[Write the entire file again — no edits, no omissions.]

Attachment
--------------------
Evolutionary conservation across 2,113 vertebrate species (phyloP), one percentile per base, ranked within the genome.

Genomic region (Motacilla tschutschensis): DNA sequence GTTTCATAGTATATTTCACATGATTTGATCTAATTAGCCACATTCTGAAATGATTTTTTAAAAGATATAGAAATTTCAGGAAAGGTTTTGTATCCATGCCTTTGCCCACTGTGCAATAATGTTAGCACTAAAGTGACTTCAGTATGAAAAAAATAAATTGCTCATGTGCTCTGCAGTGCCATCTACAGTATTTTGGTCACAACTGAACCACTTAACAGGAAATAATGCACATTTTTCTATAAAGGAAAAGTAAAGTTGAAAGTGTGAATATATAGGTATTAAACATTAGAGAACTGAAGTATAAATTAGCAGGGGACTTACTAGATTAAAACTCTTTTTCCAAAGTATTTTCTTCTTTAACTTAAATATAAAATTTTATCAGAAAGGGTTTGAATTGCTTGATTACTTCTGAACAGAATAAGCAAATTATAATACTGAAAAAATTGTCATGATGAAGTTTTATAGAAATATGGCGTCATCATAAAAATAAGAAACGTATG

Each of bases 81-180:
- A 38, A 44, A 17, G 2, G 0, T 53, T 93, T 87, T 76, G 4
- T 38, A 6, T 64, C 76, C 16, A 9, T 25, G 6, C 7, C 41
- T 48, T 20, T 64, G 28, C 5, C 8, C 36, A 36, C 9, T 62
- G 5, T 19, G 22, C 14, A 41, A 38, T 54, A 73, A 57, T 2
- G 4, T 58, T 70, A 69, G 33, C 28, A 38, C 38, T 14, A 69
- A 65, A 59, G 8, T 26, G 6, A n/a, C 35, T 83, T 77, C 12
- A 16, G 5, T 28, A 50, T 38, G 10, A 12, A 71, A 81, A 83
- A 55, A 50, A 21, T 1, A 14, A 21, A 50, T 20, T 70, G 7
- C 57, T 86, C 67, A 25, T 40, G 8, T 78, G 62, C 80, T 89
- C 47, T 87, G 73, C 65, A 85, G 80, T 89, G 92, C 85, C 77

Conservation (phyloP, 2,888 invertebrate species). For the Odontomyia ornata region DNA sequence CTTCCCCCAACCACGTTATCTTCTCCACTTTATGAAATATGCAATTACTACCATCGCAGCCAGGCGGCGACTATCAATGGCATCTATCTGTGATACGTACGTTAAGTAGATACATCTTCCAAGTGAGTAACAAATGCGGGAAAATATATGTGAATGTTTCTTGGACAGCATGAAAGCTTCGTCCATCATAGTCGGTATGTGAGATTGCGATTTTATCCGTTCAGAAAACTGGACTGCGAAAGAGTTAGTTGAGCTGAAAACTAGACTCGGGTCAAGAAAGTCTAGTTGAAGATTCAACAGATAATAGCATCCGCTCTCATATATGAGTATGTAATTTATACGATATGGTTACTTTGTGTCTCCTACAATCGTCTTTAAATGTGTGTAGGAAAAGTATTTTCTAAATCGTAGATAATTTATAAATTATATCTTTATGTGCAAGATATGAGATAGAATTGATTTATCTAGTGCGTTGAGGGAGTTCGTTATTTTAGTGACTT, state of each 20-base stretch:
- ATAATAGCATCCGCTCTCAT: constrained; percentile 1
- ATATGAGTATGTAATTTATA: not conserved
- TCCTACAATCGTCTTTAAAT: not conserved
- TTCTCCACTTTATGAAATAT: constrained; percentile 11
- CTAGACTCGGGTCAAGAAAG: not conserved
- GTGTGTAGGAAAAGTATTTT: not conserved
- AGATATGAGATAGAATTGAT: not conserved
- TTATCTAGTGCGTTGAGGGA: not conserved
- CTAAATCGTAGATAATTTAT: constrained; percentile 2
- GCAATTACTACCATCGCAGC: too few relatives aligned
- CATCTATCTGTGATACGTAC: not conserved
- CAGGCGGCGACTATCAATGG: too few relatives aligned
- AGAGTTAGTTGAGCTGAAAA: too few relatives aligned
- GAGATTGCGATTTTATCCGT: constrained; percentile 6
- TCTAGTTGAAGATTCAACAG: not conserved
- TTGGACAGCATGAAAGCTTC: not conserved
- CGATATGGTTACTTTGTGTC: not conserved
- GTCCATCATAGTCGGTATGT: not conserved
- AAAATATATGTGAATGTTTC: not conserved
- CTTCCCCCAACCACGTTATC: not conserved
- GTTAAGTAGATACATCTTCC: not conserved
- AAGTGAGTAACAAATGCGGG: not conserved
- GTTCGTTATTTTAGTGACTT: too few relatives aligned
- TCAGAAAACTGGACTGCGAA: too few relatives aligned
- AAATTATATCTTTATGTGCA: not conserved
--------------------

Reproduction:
Evolutionary conservation across 2,113 vertebrate species (phyloP), one percentile per base, ranked within the genome.

Genomic region (Motacilla tschutschensis): DNA sequence GTTTCATAGTATATTTCACATGATTTGATCTAATTAGCCACATTCTGAAATGATTTTTTAAAAGATATAGAAATTTCAGGAAAGGTTTTGTATCCATGCCTTTGCCCACTGTGCAATAATGTTAGCACTAAAGTGACTTCAGTATGAAAAAAATAAATTGCTCATGTGCTCTGCAGTGCCATCTACAGTATTTTGGTCACAACTGAACCACTTAACAGGAAATAATGCACATTTTTCTATAAAGGAAAAGTAAAGTTGAAAGTGTGAATATATAGGTATTAAACATTAGAGAACTGAAGTATAAATTAGCAGGGGACTTACTAGATTAAAACTCTTTTTCCAAAGTATTTTCTTCTTTAACTTAAATATAAAATTTTATCAGAAAGGGTTTGAATTGCTTGATTACTTCTGAACAGAATAAGCAAATTATAATACTGAAAAAATTGTCATGATGAAGTTTTATAGAAATATGGCGTCATCATAAAAATAAGAAACGTATG

Each of bases 81-180:
- A 38, A 44, A 17, G 2, G 0, T 53, T 93, T 87, T 76, G 4
- T 38, A 6, T 64, C 76, C 16, A 9, T 25, G 6, C 7, C 41
- T 48, T 20, T 64, G 28, C 5, C 8, C 36, A 36, C 9, T 62
- G 5, T 19, G 22, C 14, A 41, A 38, T 54, A 73, A 57, T 2
- G 4, T 58, T 70, A 69, G 33, C 28, A 38, C 38, T 14, A 69
- A 65, A 59, G 8, T 26, G 6, A n/a, C 35, T 83, T 77, C 12
- A 16, G 5, T 28, A 50, T 38, G 10, A 12, A 71, A 81, A 83
- A 55, A 50, A 21, T 1, A 14, A 21, A 50, T 20, T 70, G 7
- C 57, T 86, C 67, A 25, T 40, G 8, T 78, G 62, C 80, T 89
- C 47, T 87, G 73, C 65, A 85, G 80, T 89, G 92, C 85, C 77

Conservation (phyloP, 2,888 invertebrate species). For the Odontomyia ornata region DNA sequence CTTCCCCCAACCACGTTATCTTCTCCACTTTATGAAATATGCAATTACTACCATCGCAGCCAGGCGGCGACTATCAATGGCATCTATCTGTGATACGTACGTTAAGTAGATACATCTTCCAAGTGAGTAACAAATGCGGGAAAATATATGTGAATGTTTCTTGGACAGCATGAAAGCTTCGTCCATCATAGTCGGTATGTGAGATTGCGATTTTATCCGTTCAGAAAACTGGACTGCGAAAGAGTTAGTTGAGCTGAAAACTAGACTCGGGTCAAGAAAGTCTAGTTGAAGATTCAACAGATAATAGCATCCGCTCTCATATATGAGTATGTAATTTATACGATATGGTTACTTTGTGTCTCCTACAATCGTCTTTAAATGTGTGTAGGAAAAGTATTTTCTAAATCGTAGATAATTTATAAATTATATCTTTATGTGCAAGATATGAGATAGAATTGATTTATCTAGTGCGTTGAGGGAGTTCGTTATTTTAGTGACTT, state of each 20-base stretch:
- ATAATAGCATCCGCTCTCAT: constrained; percentile 1
- ATATGAGTATGTAATTTATA: not conserved
- TCCTACAATCGTCTTTAAAT: not conserved
- TTCTCCACTTTATGAAATAT: constrained; percentile 11
- CTAGACTCGGGTCAAGAAAG: not conserved
- GTGTGTAGGAAAAGTATTTT: not conserved
- AGATATGAGATAGAATTGAT: not conserved
- TTATCTAGTGCGTTGAGGGA: not conserved
- CTAAATCGTAGATAATTTAT: constrained; percentile 2
- GCAATTACTACCATCGCAGC: too few relatives aligned
- CATCTATCTGTGATACGTAC: not conserved
- CAGGCGGCGACTATCAATGG: too few relatives aligned
- AGAGTTAGTTGAGCTGAAAA: too few relatives aligned
- GAGATTGCGATTTTATCCGT: constrained; percentile 6
- TCTAGTTGAAGATTCAACAG: not conserved
- TTGGACAGCATGAAAGCTTC: not conserved
- CGATATGGTTACTTTGTGTC: not conserved
- GTCCATCATAGTCGGTATGT: not conserved
- AAAATATATGTGAATGTTTC: not conserved
- CTTCCCCCAACCACGTTATC: not conserved
- GTTAAGTAGATACATCTTCC: not conserved
- AAGTGAGTAACAAATGCGGG: not conserved
- GTTCGTTATTTTAGTGACTT: too few relatives aligned
- TCAGAAAACTGGACTGCGAA: too few relatives aligned
- AAATTATATCTTTATGTGCA: not conserved